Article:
The world today simultaneously demands designs with increased functionality in a physically smaller form factor. In many ways, the emergence of conductive inks has been a transformational innovation for printed electronics by delivering the design freedom to meet these demands. e2ip in collaboration with the National Research Council of Canada (NRC), has been funding development in printed electronics. This work is resulting in the invention of new Molecular inks, that resolve limitations of traditional flake inks when formed into 3D shapes.
By binding polymers and conductive materials together, the end result is ink that can conduct electricity. This enables sleeker, smarter designs where these specialized inks can replace bulky traditional circuit boards. The fabrication process is simpler, offering manufacturers a smaller ecological footprint, enhanced design flexibility, and are an effective and affordable alternative to electronic components – overall a very appealing material option.
e2ip products use a variety of conductive inks including nanoparticle inks, flake inks and most notably the patented molecular ink (MINK) invented in collaboration with the National Research Council of Canada (NRC). Our team will determine the optimal ink selection based on the design of each application.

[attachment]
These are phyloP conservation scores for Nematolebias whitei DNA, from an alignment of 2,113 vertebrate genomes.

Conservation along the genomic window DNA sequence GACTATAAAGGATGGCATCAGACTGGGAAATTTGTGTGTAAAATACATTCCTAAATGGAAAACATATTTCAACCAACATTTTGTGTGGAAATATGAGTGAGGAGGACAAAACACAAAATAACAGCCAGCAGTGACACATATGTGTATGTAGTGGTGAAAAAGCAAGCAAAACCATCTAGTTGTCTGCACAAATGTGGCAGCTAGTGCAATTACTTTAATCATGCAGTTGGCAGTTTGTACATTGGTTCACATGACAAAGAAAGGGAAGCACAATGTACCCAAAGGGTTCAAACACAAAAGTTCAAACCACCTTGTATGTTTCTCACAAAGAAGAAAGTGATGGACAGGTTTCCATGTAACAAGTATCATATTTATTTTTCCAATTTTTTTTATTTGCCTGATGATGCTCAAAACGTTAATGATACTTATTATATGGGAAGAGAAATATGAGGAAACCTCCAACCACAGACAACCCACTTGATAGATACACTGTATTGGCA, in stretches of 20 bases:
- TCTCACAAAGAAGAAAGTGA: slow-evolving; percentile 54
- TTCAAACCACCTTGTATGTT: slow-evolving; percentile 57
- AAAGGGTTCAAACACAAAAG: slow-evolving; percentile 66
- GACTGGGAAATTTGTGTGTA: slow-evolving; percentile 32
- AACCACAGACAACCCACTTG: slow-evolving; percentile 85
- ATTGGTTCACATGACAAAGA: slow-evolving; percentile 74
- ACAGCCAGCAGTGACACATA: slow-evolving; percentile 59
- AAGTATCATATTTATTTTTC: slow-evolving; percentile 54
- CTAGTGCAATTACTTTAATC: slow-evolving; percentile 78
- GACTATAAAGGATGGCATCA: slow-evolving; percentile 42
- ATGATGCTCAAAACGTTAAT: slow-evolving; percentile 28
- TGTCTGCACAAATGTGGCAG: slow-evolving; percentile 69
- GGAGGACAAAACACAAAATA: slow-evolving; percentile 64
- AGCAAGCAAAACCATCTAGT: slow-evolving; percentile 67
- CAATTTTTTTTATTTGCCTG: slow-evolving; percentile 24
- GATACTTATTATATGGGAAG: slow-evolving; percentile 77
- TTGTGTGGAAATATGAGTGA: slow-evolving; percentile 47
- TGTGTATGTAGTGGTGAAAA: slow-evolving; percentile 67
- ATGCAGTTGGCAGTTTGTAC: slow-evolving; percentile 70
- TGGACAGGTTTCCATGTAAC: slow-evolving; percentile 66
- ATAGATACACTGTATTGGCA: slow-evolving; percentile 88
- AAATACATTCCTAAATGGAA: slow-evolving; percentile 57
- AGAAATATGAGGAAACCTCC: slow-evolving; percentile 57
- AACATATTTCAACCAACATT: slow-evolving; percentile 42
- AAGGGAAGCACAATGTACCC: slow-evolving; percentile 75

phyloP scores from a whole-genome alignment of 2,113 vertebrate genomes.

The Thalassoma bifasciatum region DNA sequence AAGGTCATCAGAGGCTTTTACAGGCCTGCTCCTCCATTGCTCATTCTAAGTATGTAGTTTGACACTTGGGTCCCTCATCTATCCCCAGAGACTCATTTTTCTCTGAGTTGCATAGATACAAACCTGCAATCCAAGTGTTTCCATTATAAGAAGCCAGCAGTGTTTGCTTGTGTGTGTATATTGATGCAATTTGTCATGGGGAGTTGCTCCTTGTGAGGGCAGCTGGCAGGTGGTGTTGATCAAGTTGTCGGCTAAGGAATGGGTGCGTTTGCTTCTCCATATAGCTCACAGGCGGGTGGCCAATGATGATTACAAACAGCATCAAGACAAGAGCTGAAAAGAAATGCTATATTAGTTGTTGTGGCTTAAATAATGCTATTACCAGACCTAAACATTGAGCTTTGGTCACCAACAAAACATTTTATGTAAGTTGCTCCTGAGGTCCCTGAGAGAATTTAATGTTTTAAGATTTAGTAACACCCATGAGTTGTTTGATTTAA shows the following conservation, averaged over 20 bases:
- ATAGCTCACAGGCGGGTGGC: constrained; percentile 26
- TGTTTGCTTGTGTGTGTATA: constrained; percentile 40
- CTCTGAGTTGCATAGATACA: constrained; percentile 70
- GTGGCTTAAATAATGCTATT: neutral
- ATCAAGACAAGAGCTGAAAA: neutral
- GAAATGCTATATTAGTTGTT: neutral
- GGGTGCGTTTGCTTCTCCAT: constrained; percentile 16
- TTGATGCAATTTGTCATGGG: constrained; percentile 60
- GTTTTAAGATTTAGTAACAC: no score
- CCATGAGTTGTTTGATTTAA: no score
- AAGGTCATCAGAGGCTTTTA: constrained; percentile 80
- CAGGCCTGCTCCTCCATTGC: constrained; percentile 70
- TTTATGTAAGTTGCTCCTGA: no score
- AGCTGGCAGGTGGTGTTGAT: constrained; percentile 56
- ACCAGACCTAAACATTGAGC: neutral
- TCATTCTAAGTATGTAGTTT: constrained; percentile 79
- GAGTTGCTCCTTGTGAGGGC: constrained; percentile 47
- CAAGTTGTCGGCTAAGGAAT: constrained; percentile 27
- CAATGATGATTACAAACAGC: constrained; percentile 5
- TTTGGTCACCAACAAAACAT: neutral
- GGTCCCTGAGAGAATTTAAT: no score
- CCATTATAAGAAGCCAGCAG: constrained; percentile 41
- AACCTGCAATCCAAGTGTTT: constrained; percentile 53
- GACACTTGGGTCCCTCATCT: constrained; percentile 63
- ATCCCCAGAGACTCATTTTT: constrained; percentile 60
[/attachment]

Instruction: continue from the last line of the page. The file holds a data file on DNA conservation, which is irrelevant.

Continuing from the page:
Silver molecular ink has been used in our flexible circuits and are ideal due to the high electrical conductivity of silver and its high resistance to oxidation. Flake inks offer similar benefits at a slightly lower conductance and flexibility.
MINK, an entirely new family of patented ‘molecular ink’ for printed electronics, was developed by e2ip in partnership with the NRC. Based on ionic molecules derived through a reduction process, the ink allows to produce traces in which key differentiators are high conductivity, elongation, formability, and flexibility.
It is compatible with various printing techniques such as screen printing, flexography, rotogravure, reverse lithography, and aerosol jet, and applications include Smart Molded Parts (IME), 5G Smart Surfaces, printed antennae, and sensors.
Electronics should not get in the way of design freedom.
For more information, contact our team.